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Willie Nelson’s
Fourth of July Picnic, 1984

(Fourth of July II)
South Park Meadows
July 4, 1984
22” X 35” (55.88cm X 88.90cm)

This poster commemorates the first Picnic at Southpark Meadows and the first use of the “Uncle Willie” image in Texas. When the piece was commissioned, created and first used in 1983, it promoted three specific dates: July 3 in Atlanta, July 4 in Washington and July 5 in New York City. It is also one of the largest posters that I’ve ever had printed. If you check out the image of Willie, you might notice two graphic anomalies – first, the ace of spades in his hatband is a mirror-image, and is symbolic of Willie’s fun-loving but contrarian nature, and the second is the knot in his bow-tie, a form-homage to the state that spawned him. There is another image oddity that has nothing to do with symbolic statements but instead, is a well-known optical illusion. The circles of the iris of the eyes when eclipsed by the upper eyelid promote the illusion that the eyes are looking directly at the viewer, no matter what the point-of-view of the observer.


This was the first Picnic that was held at Southpark Meadows, an outdoor music and events venue on the west side of I-35 South. At that time the open-air arena was brand new and located just on the southern outskirts of town; cattle were grazing in the field next door. From the front gate you could still look across Onion Creek to Cantrell’s Store, a venerated old roadhouse converted to a gee haw-festooned general store. This Picnic was the tenth. There had really been a full decade of outdoor concerts in and around Austin. The trend had really begun with the Dripping Springs Reunion back in 1972, and included regular and unique events over the years, such as those at Manor Downs, the Joshua Ives Festival of Love, the ZZ TOP TEXAS BARBEQUE, SUNDAY BREAKS I and II, and the great Fabulous Thunderbirds Riverfest gigs. The Picnic was really the grandfather of them all, however -– and here it is, a decade later.

Kris Kristofferson and Waylon Jennings would be back for their second year, and along with Willie and Johnny Cash would take the stage for the first time as The Highwaymen. Leon Russell , who like Jerry Jeff Walker had been at the Reunion proto-Picnic, was back after a 5-year absence. Joe Ely and Billy Joe Shaver, Willie’s homeys were opening up. The Nashville contingent featured Jessi Colter, Mo Bandy, Carl Perkins, Faron Young and Johnny Bush. The skies had been threatening all day and then around 6:30 it opened up good and hard for about 10 – 15 minutes, sending people packing and making a mud hole out of a dust bowl. The clouds cleared away for a bit and the sunset was spectacular as another arm of the front was beginning to move in. The fireworks went off around 9:00, just after dark and were chased all over the sky by the lightning. A very incredible light and pyrotechnic show. It rained lightly again around 11 as Waylon and his wife Jessi, sang Kris’ Sunday Morning, Coming Down. Willie closed out the show as always with Whiskey River, and finally Amazing Grace.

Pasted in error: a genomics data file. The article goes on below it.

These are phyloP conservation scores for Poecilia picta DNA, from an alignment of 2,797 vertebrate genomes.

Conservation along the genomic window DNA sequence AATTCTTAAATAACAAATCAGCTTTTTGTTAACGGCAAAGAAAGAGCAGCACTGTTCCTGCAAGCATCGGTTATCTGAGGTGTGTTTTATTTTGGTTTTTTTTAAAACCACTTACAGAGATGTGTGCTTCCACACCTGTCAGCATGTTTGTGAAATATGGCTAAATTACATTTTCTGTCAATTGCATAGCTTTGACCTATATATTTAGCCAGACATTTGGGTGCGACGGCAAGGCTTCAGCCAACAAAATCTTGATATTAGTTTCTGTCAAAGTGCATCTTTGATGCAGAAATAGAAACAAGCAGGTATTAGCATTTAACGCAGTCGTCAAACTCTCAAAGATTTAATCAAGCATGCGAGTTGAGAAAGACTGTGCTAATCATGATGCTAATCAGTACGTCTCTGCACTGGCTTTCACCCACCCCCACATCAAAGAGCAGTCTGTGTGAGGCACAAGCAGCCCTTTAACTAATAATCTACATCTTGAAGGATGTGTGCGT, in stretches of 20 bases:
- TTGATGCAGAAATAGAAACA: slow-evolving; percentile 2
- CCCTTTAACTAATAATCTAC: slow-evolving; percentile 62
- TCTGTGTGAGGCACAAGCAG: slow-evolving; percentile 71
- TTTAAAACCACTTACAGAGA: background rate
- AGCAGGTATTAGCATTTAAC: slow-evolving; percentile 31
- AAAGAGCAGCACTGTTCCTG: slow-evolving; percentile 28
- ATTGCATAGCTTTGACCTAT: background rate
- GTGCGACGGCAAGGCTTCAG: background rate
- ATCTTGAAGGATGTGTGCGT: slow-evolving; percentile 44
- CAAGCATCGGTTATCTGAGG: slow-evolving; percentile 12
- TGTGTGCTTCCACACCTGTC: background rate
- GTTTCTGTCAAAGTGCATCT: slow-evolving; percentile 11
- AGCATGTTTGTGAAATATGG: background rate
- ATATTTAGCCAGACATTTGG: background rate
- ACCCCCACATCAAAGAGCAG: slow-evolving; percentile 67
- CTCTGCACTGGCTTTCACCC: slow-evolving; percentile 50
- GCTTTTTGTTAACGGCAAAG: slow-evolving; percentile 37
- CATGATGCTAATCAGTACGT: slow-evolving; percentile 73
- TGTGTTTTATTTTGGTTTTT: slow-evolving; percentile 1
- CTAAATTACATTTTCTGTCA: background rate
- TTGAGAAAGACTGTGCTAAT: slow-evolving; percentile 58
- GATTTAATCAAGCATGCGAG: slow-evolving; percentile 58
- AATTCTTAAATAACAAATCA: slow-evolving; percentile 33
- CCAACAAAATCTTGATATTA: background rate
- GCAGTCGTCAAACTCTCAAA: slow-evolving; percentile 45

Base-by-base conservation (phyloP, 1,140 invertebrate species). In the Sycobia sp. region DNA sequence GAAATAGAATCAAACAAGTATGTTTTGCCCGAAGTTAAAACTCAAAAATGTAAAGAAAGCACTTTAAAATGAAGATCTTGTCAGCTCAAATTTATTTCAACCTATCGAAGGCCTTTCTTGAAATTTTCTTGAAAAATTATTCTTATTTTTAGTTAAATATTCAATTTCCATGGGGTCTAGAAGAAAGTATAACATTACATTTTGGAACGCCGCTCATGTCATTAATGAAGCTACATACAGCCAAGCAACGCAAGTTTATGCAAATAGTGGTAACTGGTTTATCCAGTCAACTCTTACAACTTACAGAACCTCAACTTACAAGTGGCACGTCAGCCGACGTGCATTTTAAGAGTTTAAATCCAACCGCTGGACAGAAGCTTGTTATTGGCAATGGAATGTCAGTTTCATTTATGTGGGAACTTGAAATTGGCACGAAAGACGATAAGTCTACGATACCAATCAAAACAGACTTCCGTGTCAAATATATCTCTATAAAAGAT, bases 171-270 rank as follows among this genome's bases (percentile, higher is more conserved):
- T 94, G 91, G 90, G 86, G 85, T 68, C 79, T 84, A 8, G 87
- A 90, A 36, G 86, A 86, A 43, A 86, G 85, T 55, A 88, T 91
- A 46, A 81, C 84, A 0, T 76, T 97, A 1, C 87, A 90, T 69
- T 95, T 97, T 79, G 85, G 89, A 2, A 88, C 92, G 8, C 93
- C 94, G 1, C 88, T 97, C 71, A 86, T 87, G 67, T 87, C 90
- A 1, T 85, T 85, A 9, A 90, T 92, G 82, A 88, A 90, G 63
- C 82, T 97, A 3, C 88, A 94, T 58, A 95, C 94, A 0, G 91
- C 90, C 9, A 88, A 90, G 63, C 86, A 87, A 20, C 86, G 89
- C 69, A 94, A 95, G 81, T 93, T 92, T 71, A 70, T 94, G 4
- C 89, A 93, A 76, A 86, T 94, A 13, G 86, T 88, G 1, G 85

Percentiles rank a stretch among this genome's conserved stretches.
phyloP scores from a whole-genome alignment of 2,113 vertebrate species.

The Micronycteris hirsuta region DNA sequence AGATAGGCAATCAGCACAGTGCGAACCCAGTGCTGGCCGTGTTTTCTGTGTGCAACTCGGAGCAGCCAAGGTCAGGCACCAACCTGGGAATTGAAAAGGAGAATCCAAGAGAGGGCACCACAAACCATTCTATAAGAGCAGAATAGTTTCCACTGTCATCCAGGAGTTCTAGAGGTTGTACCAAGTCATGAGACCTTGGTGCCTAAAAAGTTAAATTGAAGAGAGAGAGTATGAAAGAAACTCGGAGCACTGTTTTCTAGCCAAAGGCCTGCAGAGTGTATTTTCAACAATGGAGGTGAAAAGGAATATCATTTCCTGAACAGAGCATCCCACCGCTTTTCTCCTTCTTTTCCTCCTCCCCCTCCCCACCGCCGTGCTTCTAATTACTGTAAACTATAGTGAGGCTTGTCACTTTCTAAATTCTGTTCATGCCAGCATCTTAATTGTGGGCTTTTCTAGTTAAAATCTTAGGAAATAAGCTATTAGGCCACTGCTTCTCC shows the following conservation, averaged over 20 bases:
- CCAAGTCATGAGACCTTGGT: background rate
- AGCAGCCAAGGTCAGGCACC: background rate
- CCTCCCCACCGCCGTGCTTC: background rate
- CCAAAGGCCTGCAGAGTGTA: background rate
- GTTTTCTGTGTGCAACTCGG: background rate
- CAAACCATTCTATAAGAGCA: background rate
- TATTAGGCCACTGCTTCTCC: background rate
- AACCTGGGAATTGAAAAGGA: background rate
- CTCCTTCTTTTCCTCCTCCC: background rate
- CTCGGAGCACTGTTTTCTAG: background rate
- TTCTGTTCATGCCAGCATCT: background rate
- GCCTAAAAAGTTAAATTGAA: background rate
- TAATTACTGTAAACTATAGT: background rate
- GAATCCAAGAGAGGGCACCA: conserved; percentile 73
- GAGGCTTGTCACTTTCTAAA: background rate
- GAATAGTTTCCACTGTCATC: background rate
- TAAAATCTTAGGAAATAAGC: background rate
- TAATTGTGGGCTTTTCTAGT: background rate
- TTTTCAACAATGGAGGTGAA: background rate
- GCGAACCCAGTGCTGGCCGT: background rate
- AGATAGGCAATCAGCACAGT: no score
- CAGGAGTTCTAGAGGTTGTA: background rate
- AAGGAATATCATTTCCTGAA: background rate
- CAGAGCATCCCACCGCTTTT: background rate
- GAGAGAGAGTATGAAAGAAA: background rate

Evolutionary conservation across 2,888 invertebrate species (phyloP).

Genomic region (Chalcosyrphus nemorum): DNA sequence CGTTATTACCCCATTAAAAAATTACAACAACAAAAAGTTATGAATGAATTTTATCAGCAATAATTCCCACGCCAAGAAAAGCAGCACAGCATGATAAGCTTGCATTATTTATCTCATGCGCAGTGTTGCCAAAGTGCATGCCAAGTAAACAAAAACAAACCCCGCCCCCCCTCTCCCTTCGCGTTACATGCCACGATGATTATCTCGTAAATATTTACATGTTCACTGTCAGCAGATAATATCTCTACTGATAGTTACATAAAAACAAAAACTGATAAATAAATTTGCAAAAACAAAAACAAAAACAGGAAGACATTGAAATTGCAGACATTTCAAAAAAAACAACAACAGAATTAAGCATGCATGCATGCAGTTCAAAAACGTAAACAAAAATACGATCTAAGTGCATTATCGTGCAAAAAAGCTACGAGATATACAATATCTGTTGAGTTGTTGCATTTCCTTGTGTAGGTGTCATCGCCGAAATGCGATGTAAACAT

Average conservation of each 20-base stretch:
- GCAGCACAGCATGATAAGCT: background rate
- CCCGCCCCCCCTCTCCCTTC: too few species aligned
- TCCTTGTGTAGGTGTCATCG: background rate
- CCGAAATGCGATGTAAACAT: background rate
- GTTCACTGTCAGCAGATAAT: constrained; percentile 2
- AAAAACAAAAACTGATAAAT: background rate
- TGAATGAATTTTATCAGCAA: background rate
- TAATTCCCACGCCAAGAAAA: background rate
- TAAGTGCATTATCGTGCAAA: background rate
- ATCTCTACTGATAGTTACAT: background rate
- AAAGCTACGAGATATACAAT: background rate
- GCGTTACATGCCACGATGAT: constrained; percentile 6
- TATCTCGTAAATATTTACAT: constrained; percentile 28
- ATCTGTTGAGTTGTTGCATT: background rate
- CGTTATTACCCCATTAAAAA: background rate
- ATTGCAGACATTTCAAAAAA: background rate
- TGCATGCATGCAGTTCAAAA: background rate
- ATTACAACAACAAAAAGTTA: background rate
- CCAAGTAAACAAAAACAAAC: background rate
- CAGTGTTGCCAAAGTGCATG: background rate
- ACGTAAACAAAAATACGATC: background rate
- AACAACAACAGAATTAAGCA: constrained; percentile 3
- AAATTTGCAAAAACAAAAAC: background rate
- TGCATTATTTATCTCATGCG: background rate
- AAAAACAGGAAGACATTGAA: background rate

By the mid-eighties, there had been a sea change in Austin music. The community of the city, both public and the music industry had never favored any musical genre over another. Admittedly Austin had received its first huge notice as a musical powerhouse with the Redneck Rock sound of the early 70s, but that was at least as much a cultural/social phenomenon as a musical one. I consider Blues to be the great denominator in both Texas and Austin music, and a significant blues presence that had always been here – however it was showing real power in the early to mid 80s. Alternative attitudes were now flourishing and newer trends such as punk were growing. The Picnic was rapidly becoming a vestige of those Cosmic Cowboy days – that heady period when hippie rock and redneck country converged to become the signature sound of Austin. As much as anything else, this Picnic was in celebration of that.

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